Monday, September 22, 2008

pedestrian vs. car

What if urban spaces were planned more for people than for cars? Park(ing) Day has made it its mission to find out, started by the art collective ReBar from San Francisco, this "art" seeks to advertise.

let them design

This trend caught my attention with the 1800 Tequila "Essential Artists" campaign. Now I'm watching it continue with Mountain Dew.

1800 Tequila is launching the second part of their campaign with a "Design your bottle" campaign; the winner will be featured in the 2009 campaign.

Not only does this highlight the artist in all of us, it lets us "in" a brand's world, letting us feel a part of the advertising, thus making us more receptive to it in general. I would say that campaigns like this raise consumer morale for the industry as a whole. With that in mind, we should be promoting these more. :)

Plan on.

planners caught in the middle

Let me know if you've experienced something similar:

your super smart insights help win the agency new business.
your strategic prowess helps position the brand within a dead category.
you excite the creative teams: they are creating Nike.
production begins.
then nothing...
some management conversations happen here and there, you hear tidbits about this and that, you "plan" for more work, etc. etc.
no "work" comes from management.
you call a meeting to "get everyone on the same page"
come to find out management has made decisions on strategy's behalf but rest assured if it's the wrong decision, strategy will be called in to save the day or we lose the business.

Agencies count on us (planning) to bring in new business with our vibrant talks of the possibilities and insights which drive them. The agency also counts on us to diagnose problems and remedy situations with a strategic sounding board when business falters along the way. But when we're not involved along the way, how can our strategy be the best?

Strategy exists for the betterment of the work. We are here to ensure results. In order to win and RETAIN business, please include us along the way. Caught between management and creative, I understand we're easily forgotten with no tangible piece of proof that we exist. Just like the brands we create every day, planning is a sense of something more - it's there to be engaged with, a smart personality with which smart agencies become associated with.

Mac attack!

Life without walls is pretty brilliant.

Not only is PC global, it's multi-faceted, colorful, and vibrant. Mac attack initiated.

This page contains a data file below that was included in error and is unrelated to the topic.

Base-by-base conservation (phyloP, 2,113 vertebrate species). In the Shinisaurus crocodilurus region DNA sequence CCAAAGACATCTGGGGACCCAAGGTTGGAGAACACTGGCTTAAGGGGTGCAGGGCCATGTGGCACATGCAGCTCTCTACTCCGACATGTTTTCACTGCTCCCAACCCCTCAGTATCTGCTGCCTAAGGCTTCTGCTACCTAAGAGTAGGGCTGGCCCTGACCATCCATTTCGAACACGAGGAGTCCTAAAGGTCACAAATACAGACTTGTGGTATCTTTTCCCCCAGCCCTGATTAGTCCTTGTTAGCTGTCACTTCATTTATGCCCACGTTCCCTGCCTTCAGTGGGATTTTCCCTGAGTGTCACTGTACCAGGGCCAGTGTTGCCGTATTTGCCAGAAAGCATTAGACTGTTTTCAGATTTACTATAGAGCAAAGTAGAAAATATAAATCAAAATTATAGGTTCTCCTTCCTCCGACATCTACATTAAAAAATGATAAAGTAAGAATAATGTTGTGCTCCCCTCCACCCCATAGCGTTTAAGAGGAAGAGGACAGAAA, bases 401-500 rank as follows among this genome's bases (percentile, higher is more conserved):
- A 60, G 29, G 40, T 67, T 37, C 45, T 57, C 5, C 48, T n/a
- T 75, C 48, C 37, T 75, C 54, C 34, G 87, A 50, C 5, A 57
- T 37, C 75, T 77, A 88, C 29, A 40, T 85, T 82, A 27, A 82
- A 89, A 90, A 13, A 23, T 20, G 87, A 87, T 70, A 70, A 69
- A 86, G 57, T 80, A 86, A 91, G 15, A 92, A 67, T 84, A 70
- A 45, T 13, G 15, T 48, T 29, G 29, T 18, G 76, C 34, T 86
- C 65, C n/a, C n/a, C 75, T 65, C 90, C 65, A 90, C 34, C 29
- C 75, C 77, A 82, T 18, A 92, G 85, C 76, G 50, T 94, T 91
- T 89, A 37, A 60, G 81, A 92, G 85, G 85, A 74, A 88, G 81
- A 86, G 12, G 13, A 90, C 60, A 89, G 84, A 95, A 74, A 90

Wednesday, September 17, 2008

Vote: it's a verb

To express one's choice or opinion. (i know you all have one, do you?)

Monday, September 15, 2008

what are Bill & Jerry doing for Vista?

There's been a lot of talk about this new campaign from CP+B and what it's doing for Windows Vista...I personally don't find anything engaging about the spots: I'm not pulled in, I'm not intrigued to find out more, I don't want to talk about them - it's just another commercial in the commercial pod in-between programming.


What I think is happening is the spots are encouraging those people who do have Windows Vista to talk about it. The spots are totally targeted at them, to incite them to think about WHY in fact Vista works, what they like about it, what the whole "shtick" is about. The spots incite them to think about the product and most likely they feel like they're part of an inside club which is inherently the point of any product and/or brand. To support my hypothesis: after using his laptop last night (with Vista), my boyfriend said: "I don't know what the negative hype is all about, I really like it. It's sweet."

look what we've done

If you're in advertising, see this movie: America the Beautiful. With all of the Planning for Good and brand utility that gets furthered by smart agencies every day, let's not forget where our industry has come from and what the social ramifications are; the ones we must address and tackle before we can get consumers to really believe (buy into) our newly "good-hearted" and honest attempts at reflecting society rather than shaping it (no pun intended).

Tuesday, September 9, 2008

go to

In the age of information, it seems we always want to communicate as much as we can. The client wants to get their message, contact information, website, and any other support points ALL in one ad ALL the time. I think it's silly to clutter a space with all of this information at once and believe it doesn't make any sense message-wise. If a consumer sees a billboard (or a bus ad), think about where they are: in their car. They're NOT going to be able to check out your website and most likely won't remember it when they do get to a computer, even if they repeat it 3x in their head (I've tried it, it doesn't work). Instead, a website might work better in a text message or in a TV commercial; a lot of people are combining laptop time with TV watching these days: This makes more sense.

Anyway, I don't have the answer yet. My podmate said it's a problem of media saturation which I'd agree with to an extent. It's also a problem of one-sided communication. We think that just because we give people information they'll use it or know what to do with it. WRONG! We need to do a bit more work these days and come up with ways in which we can help/remind people to use this information.

I hear a new Google app in the making...only if they read this post. :p

more to come...